We’ve made a huge effort to release high-quality data and software, added Miriam Ramos-Ceja, who leads the eROSITA Operations team. We hope this will broaden the base of scientists worldwide working with high-energy data and help push the frontiers of X-ray astronomy.

eROSITA X-ray image with the newly discovered filament between two galaxy clusters. The distribution of galaxies (white contours, upper left), as seen from the Two Micron All Sky Survey, follows the structure of the filament. In the SLOW simulation, which is tailored to reproduce the main features of the Local Universe, this individual system with both clusters and the filament spine is reproduced as well. (Dietl et al. 2024)

Zeroing in on Specific X-ray Objects

The primary scientific goals of eROSITA involve utilizing X-rays to identify the hot intergalactic medium within 50 to 100,000 galaxy clusters and groups. Additionally, it investigates the hot gas present in filaments connecting these structures, which emit X-ray radiation.

The instrument is also assigned the mission of identifying accreting black holes concealed within galaxies. Additionally, it explores the physics of X-ray sources within galaxies, such as pre-main-sequence stars, supernova remnants, and X-ray binaries.

One of the papers accompanying the latest survey data utilizes X-ray information to refine cosmological models by studying clusters of galaxies. Additionally, in one of the released images, we observe a newly identified filament of material.

This filament extends from a section of the galaxy cluster Abell 3667 to the adjacent cluster Abell 3651. Such findings could aid astronomers in gauging the quantity of matter present in the “warm-hot intergalactic medium,” offering valuable insights into the formation of expansive structures such as galaxy clusters within the Universe.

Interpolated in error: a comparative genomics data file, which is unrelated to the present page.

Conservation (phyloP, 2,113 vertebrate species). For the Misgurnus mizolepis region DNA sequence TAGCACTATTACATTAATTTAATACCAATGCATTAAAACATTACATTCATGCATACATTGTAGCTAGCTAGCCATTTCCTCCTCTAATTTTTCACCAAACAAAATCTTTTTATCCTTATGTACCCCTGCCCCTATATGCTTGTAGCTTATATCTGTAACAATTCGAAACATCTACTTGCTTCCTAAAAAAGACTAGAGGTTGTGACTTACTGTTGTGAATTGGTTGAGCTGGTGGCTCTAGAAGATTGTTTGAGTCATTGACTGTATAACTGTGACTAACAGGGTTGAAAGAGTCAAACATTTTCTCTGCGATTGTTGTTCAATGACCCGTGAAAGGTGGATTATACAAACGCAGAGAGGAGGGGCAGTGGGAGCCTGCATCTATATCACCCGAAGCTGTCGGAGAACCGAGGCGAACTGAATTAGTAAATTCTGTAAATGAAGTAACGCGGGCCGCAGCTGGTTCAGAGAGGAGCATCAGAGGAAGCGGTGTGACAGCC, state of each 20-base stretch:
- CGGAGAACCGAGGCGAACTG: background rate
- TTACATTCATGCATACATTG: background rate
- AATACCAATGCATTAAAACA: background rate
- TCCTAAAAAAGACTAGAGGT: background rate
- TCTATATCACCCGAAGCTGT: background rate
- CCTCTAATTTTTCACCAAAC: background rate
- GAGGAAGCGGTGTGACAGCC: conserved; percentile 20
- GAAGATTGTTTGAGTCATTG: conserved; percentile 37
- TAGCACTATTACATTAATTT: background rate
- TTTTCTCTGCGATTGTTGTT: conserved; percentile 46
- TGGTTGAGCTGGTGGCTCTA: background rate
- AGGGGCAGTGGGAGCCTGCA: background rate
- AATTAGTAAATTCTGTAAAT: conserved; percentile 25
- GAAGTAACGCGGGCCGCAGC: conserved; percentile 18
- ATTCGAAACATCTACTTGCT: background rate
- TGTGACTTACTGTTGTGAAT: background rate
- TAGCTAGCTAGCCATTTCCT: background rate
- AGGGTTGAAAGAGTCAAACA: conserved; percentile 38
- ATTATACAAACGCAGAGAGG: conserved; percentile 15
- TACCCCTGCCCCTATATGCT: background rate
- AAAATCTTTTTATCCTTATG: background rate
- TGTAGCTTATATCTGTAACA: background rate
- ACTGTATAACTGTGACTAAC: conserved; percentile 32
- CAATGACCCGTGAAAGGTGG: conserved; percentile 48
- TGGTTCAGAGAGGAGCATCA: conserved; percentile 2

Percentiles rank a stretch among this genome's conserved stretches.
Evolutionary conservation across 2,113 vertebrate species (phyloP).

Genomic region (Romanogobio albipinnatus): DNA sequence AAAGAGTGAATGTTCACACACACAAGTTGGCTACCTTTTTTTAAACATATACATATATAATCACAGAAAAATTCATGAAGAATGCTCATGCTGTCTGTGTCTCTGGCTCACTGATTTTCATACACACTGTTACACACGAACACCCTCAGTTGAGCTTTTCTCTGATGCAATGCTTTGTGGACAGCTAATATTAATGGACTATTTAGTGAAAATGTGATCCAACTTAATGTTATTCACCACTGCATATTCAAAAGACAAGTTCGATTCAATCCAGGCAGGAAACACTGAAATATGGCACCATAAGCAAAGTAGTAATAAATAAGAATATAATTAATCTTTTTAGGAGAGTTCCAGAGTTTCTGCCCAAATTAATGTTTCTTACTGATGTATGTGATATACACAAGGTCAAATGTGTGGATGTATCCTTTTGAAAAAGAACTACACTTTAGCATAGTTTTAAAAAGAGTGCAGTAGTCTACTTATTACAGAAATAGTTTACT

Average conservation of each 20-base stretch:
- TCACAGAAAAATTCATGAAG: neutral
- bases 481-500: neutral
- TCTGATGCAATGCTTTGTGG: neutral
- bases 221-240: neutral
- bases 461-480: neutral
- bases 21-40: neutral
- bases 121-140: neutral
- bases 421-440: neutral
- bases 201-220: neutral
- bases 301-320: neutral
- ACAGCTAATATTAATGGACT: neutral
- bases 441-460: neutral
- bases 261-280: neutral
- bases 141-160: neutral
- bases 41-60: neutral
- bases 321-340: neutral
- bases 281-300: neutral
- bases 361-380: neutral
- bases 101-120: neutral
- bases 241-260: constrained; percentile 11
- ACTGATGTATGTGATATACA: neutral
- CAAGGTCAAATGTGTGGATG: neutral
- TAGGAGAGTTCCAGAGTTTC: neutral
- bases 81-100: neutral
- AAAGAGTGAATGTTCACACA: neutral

The eRASS1 survey also captures the nearby Virgo Cluster of galaxies, offering a means to investigate vast filamentary structures. Astronomers, in particular, seek to comprehend the physical phenomena occurring within the outskirts of these immense galaxy clusters.

Utilizing the latest survey data alongside other comprehensive all-sky images, a team of scientists delved into the composition of the cluster’s periphery. This investigation encompassed high-energy emissions surrounding galaxies and groups within the cluster. Additionally, they examined a phenomenon referred to as a “320-kiloparsec-long X-ray extension” near the galaxy M49.

This X-ray image shows the full extent of the Virgo Cluster in X-rays as seen by eROSITA. The bright white spot at the center is the central galaxy M87. The hazy white glow around M87 is the very hot gas between galaxies. It extends out more in some directions than others and isn’t circular. This is evidence that the Virgo Cluster is still in the process of forming. (McCall al. 2024)

eROSITA’s Past Work and Future

Since its launch in June 2019, eROSITA has propelled X-ray astronomy forward significantly. Commencing operations in October of the same year, it has provided high-resolution X-ray observations of the universe. While surveying the sky, it detected changes in a distant quasar known as SMSS J114447.77-430859.3. Read more about it here.

These alterations provide insights into the expansion of the black hole located at the core of the quasar. eROSITA detected fluctuations in brightness at the quasar’s core, suggesting that the black hole absorbs some of the material that ventures into its event horizon. Meanwhile, other material is expelled in the form of potent winds.

The device has additionally identified a nascent black hole in the ancient Universe and mapped the presence of hot gas throughout our Milky Way Galaxy. It achieved its initial operation on October 22, 2019. Presently, it is in safe mode as technicians evaluate its condition and functionality.

This article was initially published on Universe Today. You can find the original article here.